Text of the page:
The Japanese Government is preparing to deregulate domestic air fares in fiscal 1999 in a move that analysts say will serve to further stiffen competition in an already highly contested market.
A draft report from a transport ministry panel has urged the lifting of restrictions that require airlines to keep prices within 25% of present ceilings. The recommendations are likely to be included in a final report at the end of this month.
At the moment, the transport ministry approves fare ceilings based on cost, and airlines can set prices anywhere up to 25% below the maximum. The new system would simply require airlines to inform the ministry of their tariffs.
Paul Smith, airlines analyst at James Capel, argues that a "price war will become almost inevitable: not only will the incumbents be fighting the start-ups such as Hokkaido International and Skymark, which will be competing on a platform of low prices, but they are already fighting among themselves as Japan Airlines [JAL] tries to expand its presence in the domestic market at the expense of All Nippon Airlines [ANA] and Japan Air Systems [JAS]".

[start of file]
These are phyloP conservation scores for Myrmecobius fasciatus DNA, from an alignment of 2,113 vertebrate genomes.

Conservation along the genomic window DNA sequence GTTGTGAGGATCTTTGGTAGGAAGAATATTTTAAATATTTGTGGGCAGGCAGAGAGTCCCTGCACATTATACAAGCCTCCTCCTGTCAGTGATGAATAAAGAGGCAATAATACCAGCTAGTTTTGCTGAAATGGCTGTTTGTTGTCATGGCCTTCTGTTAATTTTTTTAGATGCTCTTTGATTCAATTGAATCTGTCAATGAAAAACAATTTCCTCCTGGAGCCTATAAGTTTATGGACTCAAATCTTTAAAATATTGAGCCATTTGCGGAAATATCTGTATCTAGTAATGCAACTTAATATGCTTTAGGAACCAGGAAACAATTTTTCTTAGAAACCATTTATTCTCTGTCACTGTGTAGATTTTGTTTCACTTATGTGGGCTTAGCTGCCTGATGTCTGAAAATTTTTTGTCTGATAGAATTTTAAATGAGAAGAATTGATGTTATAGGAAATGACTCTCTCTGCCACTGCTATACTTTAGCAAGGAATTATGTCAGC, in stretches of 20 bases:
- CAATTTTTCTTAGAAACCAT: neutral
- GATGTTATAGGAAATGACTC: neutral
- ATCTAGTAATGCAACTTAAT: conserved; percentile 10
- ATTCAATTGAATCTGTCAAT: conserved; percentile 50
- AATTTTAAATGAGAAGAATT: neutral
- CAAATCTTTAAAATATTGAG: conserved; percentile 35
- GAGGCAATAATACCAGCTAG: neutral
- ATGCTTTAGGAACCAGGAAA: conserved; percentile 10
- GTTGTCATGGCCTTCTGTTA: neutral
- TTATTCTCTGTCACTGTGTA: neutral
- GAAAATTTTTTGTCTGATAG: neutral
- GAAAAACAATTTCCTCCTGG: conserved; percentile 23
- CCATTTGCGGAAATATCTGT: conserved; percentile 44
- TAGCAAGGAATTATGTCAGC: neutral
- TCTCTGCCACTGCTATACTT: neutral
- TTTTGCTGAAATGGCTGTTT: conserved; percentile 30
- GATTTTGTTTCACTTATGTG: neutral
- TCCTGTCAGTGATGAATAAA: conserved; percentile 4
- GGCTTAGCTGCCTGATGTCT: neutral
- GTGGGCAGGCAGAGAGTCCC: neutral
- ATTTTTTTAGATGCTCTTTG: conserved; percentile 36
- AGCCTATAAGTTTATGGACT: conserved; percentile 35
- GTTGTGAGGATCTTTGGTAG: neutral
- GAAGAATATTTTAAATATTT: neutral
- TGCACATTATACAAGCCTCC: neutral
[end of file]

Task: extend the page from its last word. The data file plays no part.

While the airlines are set for an increasingly fierce battle for domestic market share, their international operations are being hit by the Asian economic crisis. JAL is laying off 200 full time employees at its US operations, about one quarter of its 770-strong US workforce. It will also lay off around 100 temporary employees. JAL hopes to outsource more of its US activities and cut costs by about ´2.5 billion ($20 million) over the next six years.
Operations at three New York locations and Honolulu will be outsourced. The passenger division in Los Angeles and the passenger/cargo division in Honolulu will be spun off into a new subsidiary.
All Nippon Airways, meanwhile, is considering halting its Narita-Brisbane-Sydney service. The number of flights on the route was recently doubled from three to six a week as part of the company's much heralded international expansion strategy.
ANA says that a final decision should be made "within the next couple of weeks".